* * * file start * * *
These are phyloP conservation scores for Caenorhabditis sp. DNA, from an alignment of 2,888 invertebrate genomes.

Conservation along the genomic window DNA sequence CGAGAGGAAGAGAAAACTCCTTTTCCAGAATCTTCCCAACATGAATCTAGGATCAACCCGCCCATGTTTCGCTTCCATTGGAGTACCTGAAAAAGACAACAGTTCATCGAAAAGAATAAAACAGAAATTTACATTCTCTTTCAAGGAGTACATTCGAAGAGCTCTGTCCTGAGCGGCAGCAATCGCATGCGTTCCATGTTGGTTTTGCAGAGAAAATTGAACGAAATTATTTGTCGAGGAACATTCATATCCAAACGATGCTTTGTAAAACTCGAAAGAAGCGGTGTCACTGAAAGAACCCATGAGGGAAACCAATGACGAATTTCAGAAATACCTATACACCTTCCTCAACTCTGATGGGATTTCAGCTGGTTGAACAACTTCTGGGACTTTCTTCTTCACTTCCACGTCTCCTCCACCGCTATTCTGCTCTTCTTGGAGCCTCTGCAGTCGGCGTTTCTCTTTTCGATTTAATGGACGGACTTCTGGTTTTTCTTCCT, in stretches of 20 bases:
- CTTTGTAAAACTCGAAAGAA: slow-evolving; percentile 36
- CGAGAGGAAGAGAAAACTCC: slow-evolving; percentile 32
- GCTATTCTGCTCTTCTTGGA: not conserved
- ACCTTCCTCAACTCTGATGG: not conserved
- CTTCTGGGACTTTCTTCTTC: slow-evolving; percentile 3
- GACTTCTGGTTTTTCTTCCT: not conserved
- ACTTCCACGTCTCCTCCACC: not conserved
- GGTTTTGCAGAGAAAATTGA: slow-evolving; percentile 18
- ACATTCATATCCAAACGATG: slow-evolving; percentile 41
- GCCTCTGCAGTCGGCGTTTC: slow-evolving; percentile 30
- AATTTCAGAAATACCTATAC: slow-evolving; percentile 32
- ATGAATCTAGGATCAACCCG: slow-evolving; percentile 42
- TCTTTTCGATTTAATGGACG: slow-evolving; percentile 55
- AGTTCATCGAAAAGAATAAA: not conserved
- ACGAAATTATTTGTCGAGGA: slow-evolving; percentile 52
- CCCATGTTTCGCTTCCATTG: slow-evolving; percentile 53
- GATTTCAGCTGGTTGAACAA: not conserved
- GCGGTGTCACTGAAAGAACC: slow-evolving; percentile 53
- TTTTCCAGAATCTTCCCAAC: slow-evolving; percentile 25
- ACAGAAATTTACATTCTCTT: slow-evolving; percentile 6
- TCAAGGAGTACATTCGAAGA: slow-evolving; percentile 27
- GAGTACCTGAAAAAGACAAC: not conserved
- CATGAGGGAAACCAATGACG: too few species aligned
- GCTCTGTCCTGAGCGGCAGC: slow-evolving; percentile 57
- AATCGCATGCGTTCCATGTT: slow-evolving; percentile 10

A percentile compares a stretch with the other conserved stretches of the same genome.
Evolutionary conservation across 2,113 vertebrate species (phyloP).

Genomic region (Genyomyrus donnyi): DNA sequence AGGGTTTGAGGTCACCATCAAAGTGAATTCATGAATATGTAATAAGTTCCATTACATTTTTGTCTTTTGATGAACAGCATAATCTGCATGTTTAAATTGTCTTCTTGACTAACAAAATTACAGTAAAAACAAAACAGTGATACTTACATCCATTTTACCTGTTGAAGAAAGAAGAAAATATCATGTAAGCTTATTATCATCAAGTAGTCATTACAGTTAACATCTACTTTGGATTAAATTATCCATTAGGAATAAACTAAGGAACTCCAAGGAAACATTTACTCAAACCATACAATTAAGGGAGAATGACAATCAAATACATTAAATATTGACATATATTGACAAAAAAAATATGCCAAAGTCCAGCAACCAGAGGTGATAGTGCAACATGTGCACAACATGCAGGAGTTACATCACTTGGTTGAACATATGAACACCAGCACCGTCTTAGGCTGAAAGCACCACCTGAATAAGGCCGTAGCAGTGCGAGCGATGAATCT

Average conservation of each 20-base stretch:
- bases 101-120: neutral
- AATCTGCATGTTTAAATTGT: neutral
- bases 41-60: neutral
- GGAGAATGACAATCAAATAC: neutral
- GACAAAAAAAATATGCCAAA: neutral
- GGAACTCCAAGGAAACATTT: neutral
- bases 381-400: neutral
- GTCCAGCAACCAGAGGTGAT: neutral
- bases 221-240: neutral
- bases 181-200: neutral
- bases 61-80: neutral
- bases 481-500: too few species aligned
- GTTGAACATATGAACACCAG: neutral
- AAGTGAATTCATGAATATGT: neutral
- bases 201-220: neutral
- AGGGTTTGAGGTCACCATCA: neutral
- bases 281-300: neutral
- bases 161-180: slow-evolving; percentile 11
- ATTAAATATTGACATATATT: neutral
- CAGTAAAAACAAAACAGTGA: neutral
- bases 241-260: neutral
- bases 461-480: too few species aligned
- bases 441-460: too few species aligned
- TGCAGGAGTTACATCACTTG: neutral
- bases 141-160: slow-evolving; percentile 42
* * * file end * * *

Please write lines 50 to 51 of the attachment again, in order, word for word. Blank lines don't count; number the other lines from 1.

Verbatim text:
- ATTAAATATTGACATATATT: neutral
- CAGTAAAAACAAAACAGTGA: neutral